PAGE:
Monitoring Anesthetic Brain States - End-Tidal Anesthetic Criterion

median minimal alveolar concentration (MAC)

The median minimal alveolar concentration (MAC) value (the MAC of inhaled anesthetic required for immobility in 50% of patients) remains the gold standard for dosing inhaled anesthetics. However, MAC cannot be used to define or predict brain states in anesthetized patients. Animal experiments have demonstrated that there is no clear association between anesthetic-induced EEG patterns and immobility, and that inhaled anesthetics produce immobility primarily by acting in the spinal cord, rather than the brain.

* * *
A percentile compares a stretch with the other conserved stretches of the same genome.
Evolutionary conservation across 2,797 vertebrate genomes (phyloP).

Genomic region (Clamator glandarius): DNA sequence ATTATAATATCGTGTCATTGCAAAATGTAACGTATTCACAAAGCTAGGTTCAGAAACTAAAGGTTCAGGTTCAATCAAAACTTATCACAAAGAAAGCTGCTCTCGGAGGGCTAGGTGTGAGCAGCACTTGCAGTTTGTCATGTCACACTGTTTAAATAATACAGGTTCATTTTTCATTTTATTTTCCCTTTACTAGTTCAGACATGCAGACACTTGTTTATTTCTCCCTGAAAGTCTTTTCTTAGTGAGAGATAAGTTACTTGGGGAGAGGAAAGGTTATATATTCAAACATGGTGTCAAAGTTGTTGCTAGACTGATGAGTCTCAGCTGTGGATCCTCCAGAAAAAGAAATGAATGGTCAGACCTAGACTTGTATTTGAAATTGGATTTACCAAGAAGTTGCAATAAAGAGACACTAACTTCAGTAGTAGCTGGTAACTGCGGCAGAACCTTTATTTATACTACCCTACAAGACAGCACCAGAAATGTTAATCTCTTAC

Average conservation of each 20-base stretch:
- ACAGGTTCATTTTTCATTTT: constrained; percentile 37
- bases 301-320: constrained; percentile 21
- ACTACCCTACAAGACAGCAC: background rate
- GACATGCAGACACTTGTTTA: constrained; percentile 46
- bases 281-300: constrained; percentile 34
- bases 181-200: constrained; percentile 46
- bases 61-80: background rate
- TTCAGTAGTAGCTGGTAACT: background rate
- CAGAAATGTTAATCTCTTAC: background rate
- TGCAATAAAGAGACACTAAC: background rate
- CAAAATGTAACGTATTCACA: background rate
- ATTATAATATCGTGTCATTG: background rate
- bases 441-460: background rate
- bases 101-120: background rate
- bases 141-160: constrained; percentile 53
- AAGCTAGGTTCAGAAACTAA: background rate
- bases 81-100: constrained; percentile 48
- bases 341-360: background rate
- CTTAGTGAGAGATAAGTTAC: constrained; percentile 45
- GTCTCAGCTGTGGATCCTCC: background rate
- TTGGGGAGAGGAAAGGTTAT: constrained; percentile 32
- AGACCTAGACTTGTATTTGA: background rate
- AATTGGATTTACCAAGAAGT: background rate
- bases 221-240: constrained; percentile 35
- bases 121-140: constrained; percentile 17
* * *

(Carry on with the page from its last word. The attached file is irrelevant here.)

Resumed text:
Regardless, end-tidal anesthetic concentration is widely used as a way to monitor the level of consciousness induced by inhaled anesthetics and guide anesthetic dosing.

  1. This use of MAC has been supported by the B-Unaware Trial that reported no difference in the incidence of intraoperative awareness with an anesthetic protocol that maintained the BIS between 40 and 60 and a protocol that maintained the end-tidal anesthetic between 0.7 and 1.3 MAC.

Unlike the BIS, PSI and Narcotrend, which provide EEG-based measures of brain activity, the end-tidal anesthetic criterion is related very indirectly to brain activity through the concentration of anesthetic expired in the lungs.

A key drawback is that it cannot be used with a total intravenous anesthetic.

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